So, while it takes a little time and money upfront it’s definitely worth it to save you the hassle and money down the line. 

garage planning

Building Warrant vs Planning Permission: Which one do you need to build a garage?

Ah, Building Control! This one is a little more tricky and can make a huge difference to the cost of the garage project. 

Whereas the planning team are interested in the building’s appearance, building control is concerned with the structure of your building. They want to ensure that it’s safe, particularly with regards to fire safety. 

Applications can get pretty technical and require an engineer to certify the compliance of your building. 

It’s definitely, something that is best left to the experts. So if you want to avoid the expense of architects, engineers and application fees, then we recommend you stay within the permitted development restrictions. And they are that:

  • the building cannot have mains plumbing or water wastage,
  • the building is under 30m2.

Additionally, if the garage is over a certain size, then you will have to fireproof the boundary wall but you won’t need to submit an application for that. 

You’ll notice that our double garage usually goes up to 30m2. This is to avoid applying for a building warrant. If you want a garage bigger than this then we would usually recommend splitting the garage into two if you can. Otherwise, you will have to apply for a building warrant. 

If you do need to apply for a building warrant then we can help you find an architect to do this for you if you are buying from G&M.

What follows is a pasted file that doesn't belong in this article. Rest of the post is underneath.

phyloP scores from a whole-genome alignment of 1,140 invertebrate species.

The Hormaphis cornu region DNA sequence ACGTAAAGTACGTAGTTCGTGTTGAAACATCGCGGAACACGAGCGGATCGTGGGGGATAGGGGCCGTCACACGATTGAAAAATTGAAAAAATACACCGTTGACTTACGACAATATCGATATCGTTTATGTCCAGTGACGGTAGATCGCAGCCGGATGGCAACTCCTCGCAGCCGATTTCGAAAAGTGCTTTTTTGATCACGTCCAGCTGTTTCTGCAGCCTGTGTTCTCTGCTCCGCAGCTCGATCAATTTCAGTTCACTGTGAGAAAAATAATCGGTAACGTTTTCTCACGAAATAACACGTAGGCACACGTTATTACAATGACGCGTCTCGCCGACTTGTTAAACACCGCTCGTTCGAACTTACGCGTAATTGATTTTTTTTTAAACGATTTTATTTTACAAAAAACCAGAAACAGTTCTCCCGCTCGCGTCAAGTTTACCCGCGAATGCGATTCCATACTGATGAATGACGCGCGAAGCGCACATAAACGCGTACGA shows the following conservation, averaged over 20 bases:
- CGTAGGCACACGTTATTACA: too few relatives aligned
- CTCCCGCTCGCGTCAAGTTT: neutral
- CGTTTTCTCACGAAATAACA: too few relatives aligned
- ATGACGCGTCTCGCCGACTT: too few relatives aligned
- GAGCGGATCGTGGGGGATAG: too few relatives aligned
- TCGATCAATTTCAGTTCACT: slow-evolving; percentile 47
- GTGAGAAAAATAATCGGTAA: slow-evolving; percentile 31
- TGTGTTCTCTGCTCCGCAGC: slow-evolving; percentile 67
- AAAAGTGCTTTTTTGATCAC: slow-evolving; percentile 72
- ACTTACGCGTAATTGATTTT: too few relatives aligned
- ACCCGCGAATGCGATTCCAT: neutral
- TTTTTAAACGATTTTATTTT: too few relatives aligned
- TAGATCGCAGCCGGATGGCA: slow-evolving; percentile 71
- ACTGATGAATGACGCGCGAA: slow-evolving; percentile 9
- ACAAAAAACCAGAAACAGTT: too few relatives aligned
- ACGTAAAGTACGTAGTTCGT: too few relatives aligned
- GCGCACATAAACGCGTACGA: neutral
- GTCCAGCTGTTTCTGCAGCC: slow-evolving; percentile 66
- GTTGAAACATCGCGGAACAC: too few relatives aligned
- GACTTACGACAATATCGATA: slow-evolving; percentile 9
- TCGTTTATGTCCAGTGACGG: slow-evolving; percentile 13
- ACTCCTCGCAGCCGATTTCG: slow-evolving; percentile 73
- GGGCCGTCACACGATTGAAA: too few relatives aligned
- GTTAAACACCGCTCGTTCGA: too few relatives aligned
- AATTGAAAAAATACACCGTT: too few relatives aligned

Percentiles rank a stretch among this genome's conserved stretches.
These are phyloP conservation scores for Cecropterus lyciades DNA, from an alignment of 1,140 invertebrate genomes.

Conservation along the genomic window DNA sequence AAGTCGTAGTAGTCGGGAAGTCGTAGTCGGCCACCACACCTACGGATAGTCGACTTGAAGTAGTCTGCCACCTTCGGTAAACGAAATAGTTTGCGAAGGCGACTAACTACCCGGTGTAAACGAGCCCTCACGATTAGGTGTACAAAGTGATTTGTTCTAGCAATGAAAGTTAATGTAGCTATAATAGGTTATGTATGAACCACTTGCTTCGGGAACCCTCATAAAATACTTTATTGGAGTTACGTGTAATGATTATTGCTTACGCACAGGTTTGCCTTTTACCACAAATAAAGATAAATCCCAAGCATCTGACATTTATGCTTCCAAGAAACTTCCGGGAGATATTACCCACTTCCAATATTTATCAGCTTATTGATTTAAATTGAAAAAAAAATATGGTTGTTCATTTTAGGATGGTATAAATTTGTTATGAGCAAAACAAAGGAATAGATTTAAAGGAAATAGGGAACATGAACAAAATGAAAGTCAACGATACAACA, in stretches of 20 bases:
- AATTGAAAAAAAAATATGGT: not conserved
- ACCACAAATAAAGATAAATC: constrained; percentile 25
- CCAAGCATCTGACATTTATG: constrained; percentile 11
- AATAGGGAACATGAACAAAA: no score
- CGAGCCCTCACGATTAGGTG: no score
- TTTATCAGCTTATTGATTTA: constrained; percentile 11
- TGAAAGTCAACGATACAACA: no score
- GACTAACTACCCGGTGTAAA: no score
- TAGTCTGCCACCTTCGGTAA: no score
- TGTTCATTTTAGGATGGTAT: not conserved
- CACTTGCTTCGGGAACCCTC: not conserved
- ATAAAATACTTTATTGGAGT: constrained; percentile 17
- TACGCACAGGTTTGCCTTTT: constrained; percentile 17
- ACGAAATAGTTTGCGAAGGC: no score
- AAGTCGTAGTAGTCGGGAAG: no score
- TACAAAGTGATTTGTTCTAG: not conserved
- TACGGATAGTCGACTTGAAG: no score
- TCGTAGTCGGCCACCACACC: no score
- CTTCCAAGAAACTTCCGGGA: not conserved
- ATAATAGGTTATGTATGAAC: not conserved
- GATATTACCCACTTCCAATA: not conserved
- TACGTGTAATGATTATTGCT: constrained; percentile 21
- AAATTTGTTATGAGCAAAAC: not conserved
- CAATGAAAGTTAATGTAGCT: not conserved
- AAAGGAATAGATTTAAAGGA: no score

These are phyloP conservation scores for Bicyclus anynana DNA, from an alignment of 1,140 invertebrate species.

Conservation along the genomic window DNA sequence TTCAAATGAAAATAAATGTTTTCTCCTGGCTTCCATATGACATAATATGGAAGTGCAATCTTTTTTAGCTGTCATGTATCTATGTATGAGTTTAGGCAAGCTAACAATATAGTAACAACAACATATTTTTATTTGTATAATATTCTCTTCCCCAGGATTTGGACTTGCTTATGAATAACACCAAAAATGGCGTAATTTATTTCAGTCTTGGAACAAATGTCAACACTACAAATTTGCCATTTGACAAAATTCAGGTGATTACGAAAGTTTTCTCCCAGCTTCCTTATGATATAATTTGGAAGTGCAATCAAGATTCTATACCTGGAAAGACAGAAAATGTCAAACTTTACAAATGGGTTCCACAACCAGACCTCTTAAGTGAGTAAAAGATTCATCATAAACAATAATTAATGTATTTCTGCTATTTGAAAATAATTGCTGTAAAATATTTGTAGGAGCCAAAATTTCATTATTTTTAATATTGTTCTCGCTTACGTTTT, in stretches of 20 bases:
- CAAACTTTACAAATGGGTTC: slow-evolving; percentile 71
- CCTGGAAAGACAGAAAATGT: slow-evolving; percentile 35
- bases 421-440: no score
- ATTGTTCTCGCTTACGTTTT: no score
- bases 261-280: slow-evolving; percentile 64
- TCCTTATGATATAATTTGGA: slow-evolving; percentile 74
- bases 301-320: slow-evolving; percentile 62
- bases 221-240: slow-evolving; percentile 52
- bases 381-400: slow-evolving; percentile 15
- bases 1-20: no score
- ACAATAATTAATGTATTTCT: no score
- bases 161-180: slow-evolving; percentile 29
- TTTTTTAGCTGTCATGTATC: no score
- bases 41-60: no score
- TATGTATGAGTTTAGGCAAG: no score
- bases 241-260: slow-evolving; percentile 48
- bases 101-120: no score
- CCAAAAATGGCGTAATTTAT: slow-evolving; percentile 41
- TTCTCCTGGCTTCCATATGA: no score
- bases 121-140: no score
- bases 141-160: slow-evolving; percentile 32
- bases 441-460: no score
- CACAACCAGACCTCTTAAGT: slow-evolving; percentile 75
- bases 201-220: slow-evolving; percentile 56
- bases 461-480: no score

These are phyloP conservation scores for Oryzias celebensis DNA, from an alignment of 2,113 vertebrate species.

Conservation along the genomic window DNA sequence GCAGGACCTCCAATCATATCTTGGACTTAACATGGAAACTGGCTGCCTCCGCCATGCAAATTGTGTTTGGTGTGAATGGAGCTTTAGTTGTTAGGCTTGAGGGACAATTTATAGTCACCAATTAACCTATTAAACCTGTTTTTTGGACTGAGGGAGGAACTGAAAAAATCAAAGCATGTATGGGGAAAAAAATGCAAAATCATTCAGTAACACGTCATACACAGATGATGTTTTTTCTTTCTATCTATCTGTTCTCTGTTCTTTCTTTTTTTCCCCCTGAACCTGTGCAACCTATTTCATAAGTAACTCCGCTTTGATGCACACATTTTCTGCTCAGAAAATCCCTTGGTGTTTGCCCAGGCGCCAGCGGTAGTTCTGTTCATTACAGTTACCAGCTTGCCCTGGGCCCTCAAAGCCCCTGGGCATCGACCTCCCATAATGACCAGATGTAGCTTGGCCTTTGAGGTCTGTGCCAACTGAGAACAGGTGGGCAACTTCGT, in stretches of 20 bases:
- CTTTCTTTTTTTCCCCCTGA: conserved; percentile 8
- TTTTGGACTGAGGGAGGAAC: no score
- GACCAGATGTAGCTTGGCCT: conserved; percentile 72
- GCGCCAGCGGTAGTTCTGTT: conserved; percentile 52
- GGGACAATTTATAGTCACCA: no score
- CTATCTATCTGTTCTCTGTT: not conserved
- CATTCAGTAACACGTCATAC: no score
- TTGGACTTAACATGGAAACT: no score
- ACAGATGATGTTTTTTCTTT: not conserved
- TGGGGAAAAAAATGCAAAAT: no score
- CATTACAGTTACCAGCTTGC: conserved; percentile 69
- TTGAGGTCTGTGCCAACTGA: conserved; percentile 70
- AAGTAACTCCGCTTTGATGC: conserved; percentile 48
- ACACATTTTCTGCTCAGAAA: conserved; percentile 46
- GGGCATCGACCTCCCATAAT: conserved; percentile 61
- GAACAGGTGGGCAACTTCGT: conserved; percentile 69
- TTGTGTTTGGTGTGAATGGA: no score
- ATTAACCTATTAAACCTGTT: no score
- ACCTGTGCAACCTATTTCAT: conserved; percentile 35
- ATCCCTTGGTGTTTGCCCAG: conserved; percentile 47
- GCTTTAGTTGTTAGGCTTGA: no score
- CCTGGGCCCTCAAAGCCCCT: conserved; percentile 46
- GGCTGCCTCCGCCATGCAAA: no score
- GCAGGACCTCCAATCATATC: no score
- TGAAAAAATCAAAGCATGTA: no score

Ready to get some help with your garage?

Planning permission is one of those big scary things that a lot of people dread. 

What do you need to submit?

What if your application is rejected?

But you might not need it, and if you do, it’s not as scary as you might think (especially with us on hand to help). If you’re really worried about it, then just stick within the realms of permitted development.

If you want to find out more about our garages then you can download the Garage Prep Guide. This will help you get to grips with everything you need to know before you order a garage. 

If you’re ready to get going on your garage installation then you can book a consultation with one of our team. We can answer any questions you have, organise your building and even help with planning applications for our own buildings. 

Ps. If you’re called Moira, please know we choose that name at random for our nightmare neighbour and we welcome you with open arms too. You can insert the name of whatever neighbour is annoying you instead.